Requiring retailers in seven southern and central Maine counties to sell a cleaner-burning gasoline could reduce two types of smog-causing emissions by about 6 percent and 1 percent a year, according to rough estimates provided by the state to federal regulators.

But industry analysts and the Maine Department of Environmental Protection, which is perusing the new rule, differ on whether the new fuel will cost more at the pumps.

The DEP is asking the U.S. Department of Environmental Protection Agency to allow the state to rejoin its reformulated gas program.

The DEP has estimated that volatile organic compound emissions and nitrogen oxide, which contribute to air pollution, could be reduced by 123 tons, or 6 percent, and 28 tons, or 1 percent, respectively.

Maine opted out of the program in 1998 because of an additive to the reformulated fuel, MBTE, was contaminating well water.

Now that MTBE no longer is used in reformulated gas and supply chains for the fuel have matured, Maine is looking to re-enter the program so it can better meet requirements under the Clean Air Act, according to the DEP testimony before a Legislative Committee in 2013.

Amendments to the Clean Air Act in 1990 sought to reduce high ozone areas, primarily along the northeast coast — roughly from Maryland to New Hampshire — and in California.

According to the EPA, as of April 2012, counties in 13 states, where smog levels are high, were required to use reformulated gas. Counties in 13 other states have opted into the program. Several counties in Maine, New York and Pennsylvania, opted out of the federal reformulated gas program.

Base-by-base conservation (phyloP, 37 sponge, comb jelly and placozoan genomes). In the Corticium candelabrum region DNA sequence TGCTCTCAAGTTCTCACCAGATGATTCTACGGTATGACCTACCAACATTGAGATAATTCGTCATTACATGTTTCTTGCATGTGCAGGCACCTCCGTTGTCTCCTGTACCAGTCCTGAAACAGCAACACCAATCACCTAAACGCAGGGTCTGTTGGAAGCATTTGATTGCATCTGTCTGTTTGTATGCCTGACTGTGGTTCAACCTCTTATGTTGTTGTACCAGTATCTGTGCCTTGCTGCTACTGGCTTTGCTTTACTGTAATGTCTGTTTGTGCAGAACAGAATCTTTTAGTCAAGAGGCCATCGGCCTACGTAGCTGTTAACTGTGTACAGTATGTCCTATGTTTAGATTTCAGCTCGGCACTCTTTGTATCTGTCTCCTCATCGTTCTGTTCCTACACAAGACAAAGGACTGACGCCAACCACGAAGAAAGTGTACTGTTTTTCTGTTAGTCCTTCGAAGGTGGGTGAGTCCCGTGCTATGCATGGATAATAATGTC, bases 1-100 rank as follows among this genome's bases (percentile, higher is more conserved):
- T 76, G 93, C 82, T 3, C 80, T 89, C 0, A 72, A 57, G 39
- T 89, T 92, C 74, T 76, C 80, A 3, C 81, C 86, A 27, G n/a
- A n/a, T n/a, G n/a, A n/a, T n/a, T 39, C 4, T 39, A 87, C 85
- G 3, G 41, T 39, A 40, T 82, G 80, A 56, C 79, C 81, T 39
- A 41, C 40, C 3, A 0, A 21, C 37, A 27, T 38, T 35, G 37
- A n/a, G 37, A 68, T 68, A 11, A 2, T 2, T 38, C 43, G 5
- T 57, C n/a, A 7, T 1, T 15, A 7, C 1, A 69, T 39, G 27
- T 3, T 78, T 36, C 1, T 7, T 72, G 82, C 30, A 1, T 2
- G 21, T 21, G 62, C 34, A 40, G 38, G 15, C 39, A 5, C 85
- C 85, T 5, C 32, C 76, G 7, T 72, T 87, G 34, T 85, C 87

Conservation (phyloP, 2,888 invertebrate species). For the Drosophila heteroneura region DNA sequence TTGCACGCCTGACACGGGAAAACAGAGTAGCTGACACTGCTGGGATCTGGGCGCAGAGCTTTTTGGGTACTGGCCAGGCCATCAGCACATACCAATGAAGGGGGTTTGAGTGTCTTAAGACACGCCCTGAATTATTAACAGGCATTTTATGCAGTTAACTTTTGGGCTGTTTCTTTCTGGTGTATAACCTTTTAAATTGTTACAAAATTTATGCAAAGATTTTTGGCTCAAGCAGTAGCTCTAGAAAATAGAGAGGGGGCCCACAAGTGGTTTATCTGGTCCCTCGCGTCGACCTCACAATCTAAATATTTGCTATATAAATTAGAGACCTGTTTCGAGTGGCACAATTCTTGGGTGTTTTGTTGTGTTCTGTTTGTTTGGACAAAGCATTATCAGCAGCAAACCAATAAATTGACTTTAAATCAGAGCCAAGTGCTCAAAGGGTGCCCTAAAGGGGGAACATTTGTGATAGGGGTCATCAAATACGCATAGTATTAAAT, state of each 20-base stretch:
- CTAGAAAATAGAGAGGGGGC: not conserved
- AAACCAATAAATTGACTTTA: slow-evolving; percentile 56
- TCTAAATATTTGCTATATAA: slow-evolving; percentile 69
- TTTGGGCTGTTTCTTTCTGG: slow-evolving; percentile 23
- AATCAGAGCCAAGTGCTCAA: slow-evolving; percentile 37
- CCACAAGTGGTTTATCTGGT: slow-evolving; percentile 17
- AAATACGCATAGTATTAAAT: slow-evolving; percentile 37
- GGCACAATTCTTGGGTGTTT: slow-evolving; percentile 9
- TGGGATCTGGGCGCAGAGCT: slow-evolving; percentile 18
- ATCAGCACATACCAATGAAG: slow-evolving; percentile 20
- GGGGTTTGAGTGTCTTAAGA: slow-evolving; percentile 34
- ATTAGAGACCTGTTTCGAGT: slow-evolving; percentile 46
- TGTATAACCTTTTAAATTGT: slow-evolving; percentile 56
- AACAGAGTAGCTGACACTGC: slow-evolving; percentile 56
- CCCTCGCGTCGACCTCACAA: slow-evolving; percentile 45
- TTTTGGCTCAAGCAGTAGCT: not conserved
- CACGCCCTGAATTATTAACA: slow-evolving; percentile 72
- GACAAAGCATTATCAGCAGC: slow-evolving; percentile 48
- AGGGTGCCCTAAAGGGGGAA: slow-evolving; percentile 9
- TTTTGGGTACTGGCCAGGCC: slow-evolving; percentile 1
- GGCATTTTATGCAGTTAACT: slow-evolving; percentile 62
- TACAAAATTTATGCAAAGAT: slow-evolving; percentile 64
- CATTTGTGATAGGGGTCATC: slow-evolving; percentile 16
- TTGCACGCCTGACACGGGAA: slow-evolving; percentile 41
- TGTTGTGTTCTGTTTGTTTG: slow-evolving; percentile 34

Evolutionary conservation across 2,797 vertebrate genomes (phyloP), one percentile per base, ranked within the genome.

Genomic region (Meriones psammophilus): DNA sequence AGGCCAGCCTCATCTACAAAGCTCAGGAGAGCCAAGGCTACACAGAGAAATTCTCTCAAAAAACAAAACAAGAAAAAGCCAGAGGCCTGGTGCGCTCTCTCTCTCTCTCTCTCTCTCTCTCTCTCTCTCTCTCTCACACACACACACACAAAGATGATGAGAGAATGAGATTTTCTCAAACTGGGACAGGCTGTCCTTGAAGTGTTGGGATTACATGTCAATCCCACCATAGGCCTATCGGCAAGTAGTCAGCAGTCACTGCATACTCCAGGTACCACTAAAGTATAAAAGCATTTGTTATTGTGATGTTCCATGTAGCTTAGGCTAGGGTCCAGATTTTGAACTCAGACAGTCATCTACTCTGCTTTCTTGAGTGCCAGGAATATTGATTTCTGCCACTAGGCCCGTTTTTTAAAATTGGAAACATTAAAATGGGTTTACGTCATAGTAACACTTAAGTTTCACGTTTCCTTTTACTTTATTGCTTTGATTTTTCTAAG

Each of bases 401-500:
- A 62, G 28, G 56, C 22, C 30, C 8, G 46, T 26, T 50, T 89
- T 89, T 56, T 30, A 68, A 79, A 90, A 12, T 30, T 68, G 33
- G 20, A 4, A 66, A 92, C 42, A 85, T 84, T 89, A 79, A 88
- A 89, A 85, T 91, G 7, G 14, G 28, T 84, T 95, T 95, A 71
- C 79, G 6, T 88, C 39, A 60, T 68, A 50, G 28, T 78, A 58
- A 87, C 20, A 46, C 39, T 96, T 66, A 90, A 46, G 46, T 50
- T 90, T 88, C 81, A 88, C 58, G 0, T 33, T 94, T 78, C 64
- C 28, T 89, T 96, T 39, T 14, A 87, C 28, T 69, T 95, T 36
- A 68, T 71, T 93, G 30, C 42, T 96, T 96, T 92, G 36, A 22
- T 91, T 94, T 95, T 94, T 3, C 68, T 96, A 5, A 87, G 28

Only seven Maine counties — York, Cumberland, Sagadahoc, Androscoggin, Kennebec, Lincoln and Knox — are subject to Clean Air Act’s fuel standards. Those counties are allowed to sell only a reformulated, cleaner burning fuel from May 1 to Sept. 15. The rest of the year, conventional gas, which is not as clean because it contains higher levels of butane but is cheaper to produce, can be sold.

The remainder of the state, which is not subject to the stricter standards, can sell the conventional gas year-round.

Jamie Py, the president and CEO of the Maine Energy Marketers Association, said the boutique gas, which according to the DEP is used in only five states, is refined in Europe whereas the cleaner-burning reformulated gas is refined in New York and Philadelphia.

“We’re already producing up and down the East Coast,” Py said.

Py said it makes sense for the same fuel to be sold, not only regionally among the communities that are subject to the EPA rules, but also for the entire state. Such a move would level the playing field for gas retailers, especially those along the borders that are forced to pay a higher price for gas, he said.

Py stressed that the reformulated gas performs as well as — and does not contain any more ethanol as — the current gas stock. Analysts say it is difficult to predict how the switch will affect the price at the pump.

Gas prices are determined by a complex set of circumstances, including the price of crude oil and the cost of additives, as well as efficiencies — or the lack thereof — in the refining process and supply chain.